MicroSalt IPO: everything you need to know

The products, the management, the growth strategy, and the valuation — the distilled investment case for the busy investor.

MicroSalt — perhaps Tekcapital’s most promising portfolio company — is launching its IPO on 1 February 2024. Despite the delays, 2024 appears to be a little more welcoming to new companies than in 2023, especially given general expectations that inflation will continue to subside and interest rates will start to fall in the second half of the year.

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While the entire business case is available within the Admission Document, this article has been written to capture the key details for investors new and old, as the company starts out on a life of its own.

Let’s dive in.

MicroSalt IPO: start with the product

When reviewing a ‘new tech’ company, it’s important to start with the product on offer. For example, Ondo InsurTech has its LeakBot and Abingdon Health its saliva-based pregnancy test — but perhaps the best comparator for MicroSalt is OptBiotix’s ‘SweetBiotix,’ a patented zero-calorie sugar alternative made from prebiotic fibres.

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The company rocketed one day In July — as the business case for a product that could help partially solve the western obesity crisis took hold of investor hearts.

Of course, the sugar crisis has a twin: the salt crisis. The UK government’s salt reduction targets for 2024 were set out in 2020 and there is a significant way to go if these are to be met. In particular, the government warned that ‘businesses are expected to work towards achieving the 2024 salt reduction targets. Retailers and manufacturers should ensure their products meet…targets.’

If you don’t know about the salt overconsumption crisis, you have been living under a rock. Heart disease is responsible for one third of deaths globally, representing one death every 1.7 seconds.

Cardiovascular disease costs the UK £19 billion every year — and if the average salt intake was reduced by one gram each day, the data shows this would save £288 million a year and thousands of lives. There is a proven link between excess sodium intake and CVD, and the World Health Organisation (WHO) has stated that reducing sodium intake is one of the cheapest ways to improve public health — indeed, it wants sodium consumption to drop by 30%.

For context, the global sodium reduction market was estimated to be worth roughly $5.5 billion in 2021 and is expected to grow to $9.6 billion by 2032 — at a CAGR of 5.8%. And despite a huge variety of sodium-reduced alternatives to traditional salt already on the market, none have succeeded in establishing a dominant market position.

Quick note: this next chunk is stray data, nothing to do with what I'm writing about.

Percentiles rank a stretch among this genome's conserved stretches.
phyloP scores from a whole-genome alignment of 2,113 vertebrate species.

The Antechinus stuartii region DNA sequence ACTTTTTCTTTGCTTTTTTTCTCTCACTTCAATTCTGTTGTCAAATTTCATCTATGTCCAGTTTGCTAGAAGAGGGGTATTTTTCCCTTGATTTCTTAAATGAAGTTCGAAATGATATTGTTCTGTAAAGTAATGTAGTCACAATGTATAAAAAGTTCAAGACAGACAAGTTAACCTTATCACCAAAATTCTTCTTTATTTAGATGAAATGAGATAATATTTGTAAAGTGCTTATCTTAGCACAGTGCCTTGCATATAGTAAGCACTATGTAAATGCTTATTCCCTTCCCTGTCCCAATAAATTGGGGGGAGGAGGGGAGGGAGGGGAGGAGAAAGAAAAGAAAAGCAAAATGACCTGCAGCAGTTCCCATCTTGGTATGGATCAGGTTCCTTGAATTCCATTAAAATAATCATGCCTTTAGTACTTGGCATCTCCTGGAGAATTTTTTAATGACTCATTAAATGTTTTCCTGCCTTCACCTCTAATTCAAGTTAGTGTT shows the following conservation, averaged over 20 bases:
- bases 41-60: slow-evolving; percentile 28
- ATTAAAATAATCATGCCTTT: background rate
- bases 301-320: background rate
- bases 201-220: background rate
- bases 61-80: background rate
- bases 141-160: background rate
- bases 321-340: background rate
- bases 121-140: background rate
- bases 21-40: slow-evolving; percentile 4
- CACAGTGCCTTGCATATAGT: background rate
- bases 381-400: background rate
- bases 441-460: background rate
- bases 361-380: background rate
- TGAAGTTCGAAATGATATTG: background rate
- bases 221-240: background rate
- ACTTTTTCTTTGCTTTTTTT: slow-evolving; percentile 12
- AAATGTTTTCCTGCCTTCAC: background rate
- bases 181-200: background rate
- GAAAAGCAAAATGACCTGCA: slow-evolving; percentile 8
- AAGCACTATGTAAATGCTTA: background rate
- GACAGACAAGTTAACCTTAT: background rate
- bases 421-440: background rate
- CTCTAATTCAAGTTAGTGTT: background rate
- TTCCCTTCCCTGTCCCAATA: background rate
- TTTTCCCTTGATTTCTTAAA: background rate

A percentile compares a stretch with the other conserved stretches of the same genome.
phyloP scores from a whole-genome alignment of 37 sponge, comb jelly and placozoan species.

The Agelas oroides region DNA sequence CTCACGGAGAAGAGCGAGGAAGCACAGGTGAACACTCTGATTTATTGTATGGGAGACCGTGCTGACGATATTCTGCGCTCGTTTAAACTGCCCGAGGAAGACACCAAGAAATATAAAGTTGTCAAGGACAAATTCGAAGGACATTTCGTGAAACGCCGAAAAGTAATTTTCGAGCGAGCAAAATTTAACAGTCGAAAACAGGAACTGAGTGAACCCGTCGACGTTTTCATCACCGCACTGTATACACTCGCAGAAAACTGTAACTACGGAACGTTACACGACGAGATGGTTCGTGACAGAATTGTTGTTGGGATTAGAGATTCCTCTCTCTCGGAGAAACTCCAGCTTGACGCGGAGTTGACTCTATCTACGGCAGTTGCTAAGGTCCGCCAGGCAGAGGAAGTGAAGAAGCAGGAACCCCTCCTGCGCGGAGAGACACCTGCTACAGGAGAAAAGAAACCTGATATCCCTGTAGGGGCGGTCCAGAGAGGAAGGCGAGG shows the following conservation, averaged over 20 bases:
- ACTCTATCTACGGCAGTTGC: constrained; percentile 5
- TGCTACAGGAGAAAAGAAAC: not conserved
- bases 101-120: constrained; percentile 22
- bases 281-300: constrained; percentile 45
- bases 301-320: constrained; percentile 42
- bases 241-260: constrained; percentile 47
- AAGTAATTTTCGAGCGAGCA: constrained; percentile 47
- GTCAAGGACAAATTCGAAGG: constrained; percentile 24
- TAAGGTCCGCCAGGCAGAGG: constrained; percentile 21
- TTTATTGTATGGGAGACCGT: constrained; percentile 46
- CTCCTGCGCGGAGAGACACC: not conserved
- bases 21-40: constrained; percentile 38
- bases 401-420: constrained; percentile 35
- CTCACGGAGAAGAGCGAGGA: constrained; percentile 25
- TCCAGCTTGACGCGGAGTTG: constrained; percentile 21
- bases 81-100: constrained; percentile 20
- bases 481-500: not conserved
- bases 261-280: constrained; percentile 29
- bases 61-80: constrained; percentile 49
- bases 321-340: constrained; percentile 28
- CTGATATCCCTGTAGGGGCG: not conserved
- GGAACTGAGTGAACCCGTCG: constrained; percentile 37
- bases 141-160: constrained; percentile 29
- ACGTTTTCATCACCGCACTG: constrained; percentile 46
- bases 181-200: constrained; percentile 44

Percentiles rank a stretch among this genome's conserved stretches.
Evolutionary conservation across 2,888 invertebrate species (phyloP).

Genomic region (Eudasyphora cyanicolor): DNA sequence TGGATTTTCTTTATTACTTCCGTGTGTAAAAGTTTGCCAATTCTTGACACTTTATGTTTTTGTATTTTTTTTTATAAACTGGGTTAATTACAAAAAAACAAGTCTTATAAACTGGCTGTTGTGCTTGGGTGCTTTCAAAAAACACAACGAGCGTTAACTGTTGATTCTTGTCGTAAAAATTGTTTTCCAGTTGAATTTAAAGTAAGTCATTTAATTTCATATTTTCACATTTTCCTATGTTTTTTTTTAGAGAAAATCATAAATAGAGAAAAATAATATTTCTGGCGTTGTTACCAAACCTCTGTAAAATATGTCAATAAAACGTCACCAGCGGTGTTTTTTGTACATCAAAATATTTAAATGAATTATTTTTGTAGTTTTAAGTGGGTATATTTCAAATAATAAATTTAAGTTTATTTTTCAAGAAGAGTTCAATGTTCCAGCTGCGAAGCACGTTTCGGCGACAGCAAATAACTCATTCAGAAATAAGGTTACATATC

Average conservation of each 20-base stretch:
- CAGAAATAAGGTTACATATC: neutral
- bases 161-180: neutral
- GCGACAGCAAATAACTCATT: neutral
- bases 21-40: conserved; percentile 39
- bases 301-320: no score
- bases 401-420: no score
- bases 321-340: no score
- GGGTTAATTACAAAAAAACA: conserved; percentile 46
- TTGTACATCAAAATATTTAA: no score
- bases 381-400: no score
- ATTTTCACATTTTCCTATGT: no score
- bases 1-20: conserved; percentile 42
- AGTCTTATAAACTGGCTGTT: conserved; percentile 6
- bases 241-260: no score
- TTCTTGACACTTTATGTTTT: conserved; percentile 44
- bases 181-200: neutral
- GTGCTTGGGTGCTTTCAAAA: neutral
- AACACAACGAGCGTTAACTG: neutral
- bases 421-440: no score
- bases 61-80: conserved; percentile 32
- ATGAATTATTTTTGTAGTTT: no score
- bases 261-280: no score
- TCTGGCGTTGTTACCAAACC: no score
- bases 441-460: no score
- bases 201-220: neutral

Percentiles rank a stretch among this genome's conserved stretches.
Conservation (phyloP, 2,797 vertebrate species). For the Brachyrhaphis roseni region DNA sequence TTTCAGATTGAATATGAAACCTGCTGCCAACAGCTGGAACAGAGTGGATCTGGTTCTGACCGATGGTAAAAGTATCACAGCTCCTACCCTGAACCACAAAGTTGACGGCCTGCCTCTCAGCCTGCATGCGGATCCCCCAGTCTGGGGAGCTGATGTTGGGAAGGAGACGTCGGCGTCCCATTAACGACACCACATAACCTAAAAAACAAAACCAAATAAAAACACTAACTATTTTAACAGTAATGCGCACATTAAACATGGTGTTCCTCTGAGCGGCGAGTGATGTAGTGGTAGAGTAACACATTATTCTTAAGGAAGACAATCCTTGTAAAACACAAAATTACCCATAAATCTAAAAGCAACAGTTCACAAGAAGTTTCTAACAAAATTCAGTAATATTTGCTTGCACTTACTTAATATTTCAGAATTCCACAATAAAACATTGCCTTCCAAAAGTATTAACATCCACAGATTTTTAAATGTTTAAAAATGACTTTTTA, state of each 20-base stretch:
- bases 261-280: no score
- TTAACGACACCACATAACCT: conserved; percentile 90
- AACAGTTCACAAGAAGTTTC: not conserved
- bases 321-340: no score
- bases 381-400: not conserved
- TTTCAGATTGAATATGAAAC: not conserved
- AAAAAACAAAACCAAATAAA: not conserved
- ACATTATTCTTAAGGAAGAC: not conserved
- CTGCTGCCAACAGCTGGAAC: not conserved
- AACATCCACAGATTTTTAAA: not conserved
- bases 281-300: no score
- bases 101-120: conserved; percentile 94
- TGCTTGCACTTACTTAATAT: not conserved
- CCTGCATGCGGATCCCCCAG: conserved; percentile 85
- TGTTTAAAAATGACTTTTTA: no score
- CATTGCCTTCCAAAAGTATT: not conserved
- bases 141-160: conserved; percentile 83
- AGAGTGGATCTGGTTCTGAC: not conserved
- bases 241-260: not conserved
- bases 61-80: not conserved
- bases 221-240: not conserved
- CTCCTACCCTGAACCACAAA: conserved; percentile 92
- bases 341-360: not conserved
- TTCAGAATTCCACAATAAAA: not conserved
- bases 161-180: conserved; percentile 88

There’s one simple reason why — they all taste awful.

Chefs and customers add salt to almost everything because it improves the flavour of almost any savoury food you can imagine. And as most salt alternatives taste vile, they will never take off. More specifically, they have a bad aftertaste — as they contain potassium chloride which exudes a post-flavour akin to swallowing a bottle of Angostura.

MicroSalt’s ‘Crystal’ salt alternative contains only sodium chloride and non-GMO maltodextrin, so arguably actually tastes much closer to salt than competitors. It contains 50% less sodium than traditional salt —using a patent protected and scalable manufacturing process that produces a salt crystal 100x smaller than traditional salt. This means improved adhesion to food and faster dissolving on the tongue, achieving that distinct salty taste but with half the sodium.

The primary IP is a patent in the US which expires in September 2030 — though 30 more are pending globally. The patent covers both the manufacturing process and the product itself, creating a double-walled legal moat that would be difficult to penetrate. Usually, patents cover one or the other, and the company also has several trademarks in place across western markets to protect its brand identity.

Quality management

Of course, many promising products face an early death without competent management at the helm. Happily, MicroSalt is awash with managerial talent; CEO Rick Guiney has led the company since late 2021 and has a 35 year work history including stints at Anheuser-Busch and Quorn Foods, alongside 28 years as CEO and founder of the now well-known US-based Classic Snacks.

CFO Konrad Dabrowski is a chartered accountant who spent 5 years with Deloitte US — the chap was the global accounting manager for Restaurants Brands International, working alongside businesses such as Burger King, Tim Hortons and Popeyes.

Then there’s Non-Executive Chair Judith Batchelar, with over 35 years of experience in the UK food industry, including as a director of Sainsbury’s and Safeway, alongside additional roles at Marks & Spencer.

In addition to the experience, the management team have the equally valuable industry contacts needed to see further expansion.

Customers and growth